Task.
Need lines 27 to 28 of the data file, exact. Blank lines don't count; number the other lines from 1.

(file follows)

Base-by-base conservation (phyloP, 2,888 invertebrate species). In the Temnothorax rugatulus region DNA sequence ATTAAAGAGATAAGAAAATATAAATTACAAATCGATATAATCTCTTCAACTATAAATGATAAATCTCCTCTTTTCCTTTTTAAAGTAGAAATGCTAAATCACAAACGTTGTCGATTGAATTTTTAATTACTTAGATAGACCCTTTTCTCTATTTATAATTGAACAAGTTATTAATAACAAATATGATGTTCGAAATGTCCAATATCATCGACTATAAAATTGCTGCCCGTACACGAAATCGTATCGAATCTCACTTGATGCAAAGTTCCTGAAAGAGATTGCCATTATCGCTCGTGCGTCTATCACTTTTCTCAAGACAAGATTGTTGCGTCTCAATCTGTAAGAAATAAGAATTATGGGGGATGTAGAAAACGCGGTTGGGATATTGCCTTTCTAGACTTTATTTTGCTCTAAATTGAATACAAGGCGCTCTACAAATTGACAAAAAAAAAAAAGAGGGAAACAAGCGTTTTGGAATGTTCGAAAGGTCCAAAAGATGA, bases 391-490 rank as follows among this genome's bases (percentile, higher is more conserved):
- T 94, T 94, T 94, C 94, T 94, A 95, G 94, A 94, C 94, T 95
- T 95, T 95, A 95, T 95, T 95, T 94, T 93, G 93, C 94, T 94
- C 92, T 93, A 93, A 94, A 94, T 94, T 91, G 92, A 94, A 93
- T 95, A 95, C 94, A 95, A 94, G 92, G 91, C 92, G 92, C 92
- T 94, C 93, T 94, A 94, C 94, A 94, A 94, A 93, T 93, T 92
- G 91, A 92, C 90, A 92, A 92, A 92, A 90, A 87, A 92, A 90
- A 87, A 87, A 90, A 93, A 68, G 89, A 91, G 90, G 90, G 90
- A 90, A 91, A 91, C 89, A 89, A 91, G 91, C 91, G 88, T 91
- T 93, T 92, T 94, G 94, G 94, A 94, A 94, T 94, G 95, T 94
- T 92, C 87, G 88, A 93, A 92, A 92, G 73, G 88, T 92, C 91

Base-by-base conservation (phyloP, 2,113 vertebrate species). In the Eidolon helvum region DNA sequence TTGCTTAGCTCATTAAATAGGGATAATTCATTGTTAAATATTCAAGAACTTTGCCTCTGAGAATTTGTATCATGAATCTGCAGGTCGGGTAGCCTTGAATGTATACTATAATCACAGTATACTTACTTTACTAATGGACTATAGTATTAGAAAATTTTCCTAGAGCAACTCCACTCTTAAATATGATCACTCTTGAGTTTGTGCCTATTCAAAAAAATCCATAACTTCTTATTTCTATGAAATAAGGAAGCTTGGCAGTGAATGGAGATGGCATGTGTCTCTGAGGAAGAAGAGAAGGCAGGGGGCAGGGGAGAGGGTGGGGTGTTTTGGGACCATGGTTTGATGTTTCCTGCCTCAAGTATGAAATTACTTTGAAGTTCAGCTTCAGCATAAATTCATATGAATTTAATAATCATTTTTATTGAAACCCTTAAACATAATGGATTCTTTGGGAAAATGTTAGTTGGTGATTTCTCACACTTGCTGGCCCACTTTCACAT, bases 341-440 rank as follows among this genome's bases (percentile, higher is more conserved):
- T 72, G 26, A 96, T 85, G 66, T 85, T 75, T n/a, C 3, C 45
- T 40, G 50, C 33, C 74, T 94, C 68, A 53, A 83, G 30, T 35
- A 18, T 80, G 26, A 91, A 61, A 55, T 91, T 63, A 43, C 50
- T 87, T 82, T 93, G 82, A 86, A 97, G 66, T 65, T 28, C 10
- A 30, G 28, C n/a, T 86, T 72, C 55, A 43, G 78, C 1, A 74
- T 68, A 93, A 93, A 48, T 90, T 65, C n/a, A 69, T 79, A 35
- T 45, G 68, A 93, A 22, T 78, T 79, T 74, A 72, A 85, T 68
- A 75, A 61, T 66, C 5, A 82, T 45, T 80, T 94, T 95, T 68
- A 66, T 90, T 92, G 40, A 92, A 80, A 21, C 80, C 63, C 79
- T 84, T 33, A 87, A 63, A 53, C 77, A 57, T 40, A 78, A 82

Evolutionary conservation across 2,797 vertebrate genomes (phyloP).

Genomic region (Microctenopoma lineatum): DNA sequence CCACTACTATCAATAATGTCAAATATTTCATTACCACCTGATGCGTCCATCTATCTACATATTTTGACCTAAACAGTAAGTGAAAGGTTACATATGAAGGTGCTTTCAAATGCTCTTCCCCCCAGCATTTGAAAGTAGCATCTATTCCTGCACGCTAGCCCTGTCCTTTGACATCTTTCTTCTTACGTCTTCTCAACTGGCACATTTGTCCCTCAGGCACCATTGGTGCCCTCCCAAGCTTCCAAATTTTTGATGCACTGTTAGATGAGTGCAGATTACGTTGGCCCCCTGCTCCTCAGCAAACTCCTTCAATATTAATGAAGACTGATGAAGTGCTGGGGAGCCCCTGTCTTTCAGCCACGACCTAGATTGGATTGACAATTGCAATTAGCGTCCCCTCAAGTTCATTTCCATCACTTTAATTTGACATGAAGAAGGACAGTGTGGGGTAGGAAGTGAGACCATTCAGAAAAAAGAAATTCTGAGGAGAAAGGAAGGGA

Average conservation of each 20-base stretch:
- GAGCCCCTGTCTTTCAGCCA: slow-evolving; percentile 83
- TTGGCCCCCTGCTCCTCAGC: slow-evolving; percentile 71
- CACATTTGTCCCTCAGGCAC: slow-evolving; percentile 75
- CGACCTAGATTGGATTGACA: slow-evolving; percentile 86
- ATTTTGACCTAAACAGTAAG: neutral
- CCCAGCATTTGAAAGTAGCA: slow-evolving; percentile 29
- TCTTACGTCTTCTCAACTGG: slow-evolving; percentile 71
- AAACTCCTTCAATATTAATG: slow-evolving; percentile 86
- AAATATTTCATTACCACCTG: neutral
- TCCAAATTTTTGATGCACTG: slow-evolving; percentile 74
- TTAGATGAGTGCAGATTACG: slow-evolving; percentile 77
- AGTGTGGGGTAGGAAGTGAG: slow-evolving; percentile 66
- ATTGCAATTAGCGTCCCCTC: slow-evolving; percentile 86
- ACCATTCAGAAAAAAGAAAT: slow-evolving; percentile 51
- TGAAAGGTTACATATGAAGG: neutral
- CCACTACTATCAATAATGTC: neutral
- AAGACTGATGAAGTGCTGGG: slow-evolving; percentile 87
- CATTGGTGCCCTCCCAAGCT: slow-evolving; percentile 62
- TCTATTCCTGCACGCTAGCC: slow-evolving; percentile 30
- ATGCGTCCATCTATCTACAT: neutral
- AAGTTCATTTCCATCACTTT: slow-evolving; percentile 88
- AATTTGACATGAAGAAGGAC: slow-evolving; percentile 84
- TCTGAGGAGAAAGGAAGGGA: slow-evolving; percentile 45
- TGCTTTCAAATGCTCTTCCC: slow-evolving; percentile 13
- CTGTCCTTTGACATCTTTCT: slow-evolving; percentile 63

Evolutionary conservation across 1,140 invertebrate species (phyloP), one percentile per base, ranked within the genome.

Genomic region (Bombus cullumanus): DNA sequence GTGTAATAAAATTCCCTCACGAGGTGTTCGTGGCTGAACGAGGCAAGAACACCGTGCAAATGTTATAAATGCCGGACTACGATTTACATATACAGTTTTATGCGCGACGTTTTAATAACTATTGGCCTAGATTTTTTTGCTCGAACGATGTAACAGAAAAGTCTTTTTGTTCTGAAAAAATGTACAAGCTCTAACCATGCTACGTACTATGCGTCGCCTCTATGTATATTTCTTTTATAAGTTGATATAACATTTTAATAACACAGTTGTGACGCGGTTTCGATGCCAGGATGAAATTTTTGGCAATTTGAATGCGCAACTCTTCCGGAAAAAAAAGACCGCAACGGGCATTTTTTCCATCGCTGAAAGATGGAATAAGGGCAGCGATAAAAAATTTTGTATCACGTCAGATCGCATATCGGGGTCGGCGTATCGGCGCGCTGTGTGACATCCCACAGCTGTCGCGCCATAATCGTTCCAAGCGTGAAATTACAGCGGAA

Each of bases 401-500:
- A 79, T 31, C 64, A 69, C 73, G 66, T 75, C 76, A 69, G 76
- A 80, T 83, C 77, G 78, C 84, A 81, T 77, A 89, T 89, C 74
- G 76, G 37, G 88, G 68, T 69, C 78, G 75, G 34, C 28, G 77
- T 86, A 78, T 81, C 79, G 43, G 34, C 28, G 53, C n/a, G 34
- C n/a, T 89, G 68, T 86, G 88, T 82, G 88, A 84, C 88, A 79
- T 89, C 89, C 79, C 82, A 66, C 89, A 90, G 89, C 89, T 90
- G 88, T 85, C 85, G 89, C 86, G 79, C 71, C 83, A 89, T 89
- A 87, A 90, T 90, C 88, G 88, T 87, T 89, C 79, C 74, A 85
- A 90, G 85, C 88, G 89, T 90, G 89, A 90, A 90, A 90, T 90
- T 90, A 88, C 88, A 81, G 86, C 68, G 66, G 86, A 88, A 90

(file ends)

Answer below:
- TTGGCCCCCTGCTCCTCAGC: slow-evolving; percentile 71
- CACATTTGTCCCTCAGGCAC: slow-evolving; percentile 75